THE TWO GAUNT rich guys currently vying for the attention of a fat, broke electorate talk about “jobs” all the time, and their minions spin the latest unemployment numbers back and forth like sports talk radio callers parsing an on-base percentage. The candidates also speak frequently about “hard-working middle-class families” and employ a variety of euphemisms for the working class. But because running for president is an exercise in sentimental abstraction, the working lives of Americans rarely crack the surface of a campaign. It’s very difficult for candidates to talk with any meaningful precision about who’s working and who isn’t, what the work is like, and what kind of life it makes possible.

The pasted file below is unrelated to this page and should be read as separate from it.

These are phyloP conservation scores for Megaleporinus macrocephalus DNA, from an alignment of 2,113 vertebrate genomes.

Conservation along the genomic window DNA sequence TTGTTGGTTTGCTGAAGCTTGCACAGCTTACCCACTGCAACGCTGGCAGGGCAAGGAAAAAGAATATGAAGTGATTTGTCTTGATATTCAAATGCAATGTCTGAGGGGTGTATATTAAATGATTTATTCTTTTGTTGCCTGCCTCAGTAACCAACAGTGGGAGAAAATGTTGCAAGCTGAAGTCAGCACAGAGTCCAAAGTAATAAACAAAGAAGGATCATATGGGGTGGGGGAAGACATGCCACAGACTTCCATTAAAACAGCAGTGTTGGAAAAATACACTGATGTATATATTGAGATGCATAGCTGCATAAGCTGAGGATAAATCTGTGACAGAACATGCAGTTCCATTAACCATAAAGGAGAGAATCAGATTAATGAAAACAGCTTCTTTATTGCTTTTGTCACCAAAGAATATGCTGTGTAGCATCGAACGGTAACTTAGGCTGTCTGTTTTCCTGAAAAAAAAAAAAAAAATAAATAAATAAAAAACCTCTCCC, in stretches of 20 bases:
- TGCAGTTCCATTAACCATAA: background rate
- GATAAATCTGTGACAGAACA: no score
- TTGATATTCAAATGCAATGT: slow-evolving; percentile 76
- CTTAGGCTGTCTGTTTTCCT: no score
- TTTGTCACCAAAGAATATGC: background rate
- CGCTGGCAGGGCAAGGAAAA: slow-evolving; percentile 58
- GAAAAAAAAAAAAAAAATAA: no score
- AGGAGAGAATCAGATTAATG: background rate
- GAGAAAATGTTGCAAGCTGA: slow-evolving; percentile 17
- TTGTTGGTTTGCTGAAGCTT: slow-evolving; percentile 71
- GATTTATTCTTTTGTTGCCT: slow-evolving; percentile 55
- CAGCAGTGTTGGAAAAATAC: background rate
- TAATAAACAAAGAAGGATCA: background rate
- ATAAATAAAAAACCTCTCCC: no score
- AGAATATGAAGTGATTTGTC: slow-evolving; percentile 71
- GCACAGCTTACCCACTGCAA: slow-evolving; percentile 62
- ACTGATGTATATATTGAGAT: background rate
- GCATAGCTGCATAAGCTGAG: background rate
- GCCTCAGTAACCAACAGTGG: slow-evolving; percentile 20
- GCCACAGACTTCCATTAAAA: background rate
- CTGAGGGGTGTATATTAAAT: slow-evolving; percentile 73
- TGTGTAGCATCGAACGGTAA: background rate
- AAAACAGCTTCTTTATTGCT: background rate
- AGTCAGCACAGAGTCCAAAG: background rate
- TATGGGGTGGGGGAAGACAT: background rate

So Jeanne Marie Laskas’ new book, “Hidden America,” comes along at just the right moment to provide a useful perspective. Laskas examines the lives of coal miners, migrant fruit-pickers, air traffic controllers, oil rig workers, truckers, landfill workers, and others who do vital but often invisible labor. We want electricity when we flip the light switch, we want to order something online and have it show up on our doorstep soon after, we want to fly without incident. But on the rare occasions when consumers think about those whose labor makes such things possible, it’s usually because some of these workers died on the job, screwed up, or went on strike. “If the disconnect between us (the people who demand) and them (the people who supply) says anything about us, it’s probably not flattering,” writes Laskas.